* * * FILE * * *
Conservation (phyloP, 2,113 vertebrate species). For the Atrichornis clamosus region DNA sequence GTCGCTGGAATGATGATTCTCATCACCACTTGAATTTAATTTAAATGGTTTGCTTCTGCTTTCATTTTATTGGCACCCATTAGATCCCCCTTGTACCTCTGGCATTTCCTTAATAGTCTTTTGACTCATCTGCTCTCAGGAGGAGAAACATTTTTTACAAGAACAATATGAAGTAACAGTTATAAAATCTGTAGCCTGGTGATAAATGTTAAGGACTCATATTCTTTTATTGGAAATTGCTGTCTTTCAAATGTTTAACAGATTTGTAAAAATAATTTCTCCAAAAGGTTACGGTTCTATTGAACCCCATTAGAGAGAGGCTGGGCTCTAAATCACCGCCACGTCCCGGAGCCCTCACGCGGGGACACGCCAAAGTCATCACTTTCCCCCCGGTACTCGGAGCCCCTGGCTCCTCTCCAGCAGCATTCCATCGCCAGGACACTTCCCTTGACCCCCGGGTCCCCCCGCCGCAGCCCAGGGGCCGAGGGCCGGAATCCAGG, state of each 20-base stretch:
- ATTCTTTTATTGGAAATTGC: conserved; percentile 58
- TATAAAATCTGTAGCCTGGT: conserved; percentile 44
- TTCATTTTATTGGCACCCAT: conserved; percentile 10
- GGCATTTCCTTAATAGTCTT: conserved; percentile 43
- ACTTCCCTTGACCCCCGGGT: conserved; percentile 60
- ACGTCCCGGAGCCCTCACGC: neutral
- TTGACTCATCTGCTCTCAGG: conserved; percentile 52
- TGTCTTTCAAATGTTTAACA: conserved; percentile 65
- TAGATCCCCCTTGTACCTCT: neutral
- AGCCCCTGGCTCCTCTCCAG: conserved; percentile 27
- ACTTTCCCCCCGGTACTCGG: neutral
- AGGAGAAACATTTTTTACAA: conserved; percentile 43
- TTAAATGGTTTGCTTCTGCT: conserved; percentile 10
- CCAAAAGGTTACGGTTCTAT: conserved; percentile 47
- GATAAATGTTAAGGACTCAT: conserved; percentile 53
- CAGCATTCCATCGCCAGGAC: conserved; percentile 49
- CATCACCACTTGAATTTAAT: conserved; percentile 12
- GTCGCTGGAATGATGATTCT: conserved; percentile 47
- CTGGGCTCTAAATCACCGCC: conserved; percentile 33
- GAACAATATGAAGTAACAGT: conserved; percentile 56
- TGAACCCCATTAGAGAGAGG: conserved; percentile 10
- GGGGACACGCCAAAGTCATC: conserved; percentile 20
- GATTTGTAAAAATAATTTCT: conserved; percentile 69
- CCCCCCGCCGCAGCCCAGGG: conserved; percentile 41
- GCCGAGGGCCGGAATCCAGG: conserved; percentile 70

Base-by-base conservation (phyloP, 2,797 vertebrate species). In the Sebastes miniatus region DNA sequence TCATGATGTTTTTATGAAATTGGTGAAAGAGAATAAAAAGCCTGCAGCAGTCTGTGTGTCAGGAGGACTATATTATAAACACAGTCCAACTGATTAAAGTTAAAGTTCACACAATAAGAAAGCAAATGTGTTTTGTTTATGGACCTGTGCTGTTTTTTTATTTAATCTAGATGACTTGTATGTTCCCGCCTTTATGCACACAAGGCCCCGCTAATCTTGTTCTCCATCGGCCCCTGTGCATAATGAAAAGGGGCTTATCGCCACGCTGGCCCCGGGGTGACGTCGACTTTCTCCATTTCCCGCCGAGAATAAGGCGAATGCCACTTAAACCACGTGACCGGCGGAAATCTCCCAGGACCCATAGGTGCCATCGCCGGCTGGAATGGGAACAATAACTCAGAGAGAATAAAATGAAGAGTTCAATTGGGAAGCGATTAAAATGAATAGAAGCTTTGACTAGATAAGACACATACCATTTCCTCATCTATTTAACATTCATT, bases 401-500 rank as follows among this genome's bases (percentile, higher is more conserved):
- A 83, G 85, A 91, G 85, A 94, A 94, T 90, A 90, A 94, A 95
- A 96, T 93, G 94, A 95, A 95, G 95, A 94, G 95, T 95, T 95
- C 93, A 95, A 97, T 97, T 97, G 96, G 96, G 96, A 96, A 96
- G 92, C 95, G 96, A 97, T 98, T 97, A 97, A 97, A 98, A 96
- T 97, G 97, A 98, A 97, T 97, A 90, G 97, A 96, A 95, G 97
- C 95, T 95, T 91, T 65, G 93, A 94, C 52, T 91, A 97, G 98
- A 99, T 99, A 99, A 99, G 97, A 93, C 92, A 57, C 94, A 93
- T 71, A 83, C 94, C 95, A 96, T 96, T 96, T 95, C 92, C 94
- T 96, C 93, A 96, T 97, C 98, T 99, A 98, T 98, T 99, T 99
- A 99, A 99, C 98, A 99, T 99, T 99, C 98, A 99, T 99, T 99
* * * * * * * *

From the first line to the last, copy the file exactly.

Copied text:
Conservation (phyloP, 2,113 vertebrate species). For the Atrichornis clamosus region DNA sequence GTCGCTGGAATGATGATTCTCATCACCACTTGAATTTAATTTAAATGGTTTGCTTCTGCTTTCATTTTATTGGCACCCATTAGATCCCCCTTGTACCTCTGGCATTTCCTTAATAGTCTTTTGACTCATCTGCTCTCAGGAGGAGAAACATTTTTTACAAGAACAATATGAAGTAACAGTTATAAAATCTGTAGCCTGGTGATAAATGTTAAGGACTCATATTCTTTTATTGGAAATTGCTGTCTTTCAAATGTTTAACAGATTTGTAAAAATAATTTCTCCAAAAGGTTACGGTTCTATTGAACCCCATTAGAGAGAGGCTGGGCTCTAAATCACCGCCACGTCCCGGAGCCCTCACGCGGGGACACGCCAAAGTCATCACTTTCCCCCCGGTACTCGGAGCCCCTGGCTCCTCTCCAGCAGCATTCCATCGCCAGGACACTTCCCTTGACCCCCGGGTCCCCCCGCCGCAGCCCAGGGGCCGAGGGCCGGAATCCAGG, state of each 20-base stretch:
- ATTCTTTTATTGGAAATTGC: conserved; percentile 58
- TATAAAATCTGTAGCCTGGT: conserved; percentile 44
- TTCATTTTATTGGCACCCAT: conserved; percentile 10
- GGCATTTCCTTAATAGTCTT: conserved; percentile 43
- ACTTCCCTTGACCCCCGGGT: conserved; percentile 60
- ACGTCCCGGAGCCCTCACGC: neutral
- TTGACTCATCTGCTCTCAGG: conserved; percentile 52
- TGTCTTTCAAATGTTTAACA: conserved; percentile 65
- TAGATCCCCCTTGTACCTCT: neutral
- AGCCCCTGGCTCCTCTCCAG: conserved; percentile 27
- ACTTTCCCCCCGGTACTCGG: neutral
- AGGAGAAACATTTTTTACAA: conserved; percentile 43
- TTAAATGGTTTGCTTCTGCT: conserved; percentile 10
- CCAAAAGGTTACGGTTCTAT: conserved; percentile 47
- GATAAATGTTAAGGACTCAT: conserved; percentile 53
- CAGCATTCCATCGCCAGGAC: conserved; percentile 49
- CATCACCACTTGAATTTAAT: conserved; percentile 12
- GTCGCTGGAATGATGATTCT: conserved; percentile 47
- CTGGGCTCTAAATCACCGCC: conserved; percentile 33
- GAACAATATGAAGTAACAGT: conserved; percentile 56
- TGAACCCCATTAGAGAGAGG: conserved; percentile 10
- GGGGACACGCCAAAGTCATC: conserved; percentile 20
- GATTTGTAAAAATAATTTCT: conserved; percentile 69
- CCCCCCGCCGCAGCCCAGGG: conserved; percentile 41
- GCCGAGGGCCGGAATCCAGG: conserved; percentile 70

Base-by-base conservation (phyloP, 2,797 vertebrate species). In the Sebastes miniatus region DNA sequence TCATGATGTTTTTATGAAATTGGTGAAAGAGAATAAAAAGCCTGCAGCAGTCTGTGTGTCAGGAGGACTATATTATAAACACAGTCCAACTGATTAAAGTTAAAGTTCACACAATAAGAAAGCAAATGTGTTTTGTTTATGGACCTGTGCTGTTTTTTTATTTAATCTAGATGACTTGTATGTTCCCGCCTTTATGCACACAAGGCCCCGCTAATCTTGTTCTCCATCGGCCCCTGTGCATAATGAAAAGGGGCTTATCGCCACGCTGGCCCCGGGGTGACGTCGACTTTCTCCATTTCCCGCCGAGAATAAGGCGAATGCCACTTAAACCACGTGACCGGCGGAAATCTCCCAGGACCCATAGGTGCCATCGCCGGCTGGAATGGGAACAATAACTCAGAGAGAATAAAATGAAGAGTTCAATTGGGAAGCGATTAAAATGAATAGAAGCTTTGACTAGATAAGACACATACCATTTCCTCATCTATTTAACATTCATT, bases 401-500 rank as follows among this genome's bases (percentile, higher is more conserved):
- A 83, G 85, A 91, G 85, A 94, A 94, T 90, A 90, A 94, A 95
- A 96, T 93, G 94, A 95, A 95, G 95, A 94, G 95, T 95, T 95
- C 93, A 95, A 97, T 97, T 97, G 96, G 96, G 96, A 96, A 96
- G 92, C 95, G 96, A 97, T 98, T 97, A 97, A 97, A 98, A 96
- T 97, G 97, A 98, A 97, T 97, A 90, G 97, A 96, A 95, G 97
- C 95, T 95, T 91, T 65, G 93, A 94, C 52, T 91, A 97, G 98
- A 99, T 99, A 99, A 99, G 97, A 93, C 92, A 57, C 94, A 93
- T 71, A 83, C 94, C 95, A 96, T 96, T 96, T 95, C 92, C 94
- T 96, C 93, A 96, T 97, C 98, T 99, A 98, T 98, T 99, T 99
- A 99, A 99, C 98, A 99, T 99, T 99, C 98, A 99, T 99, T 99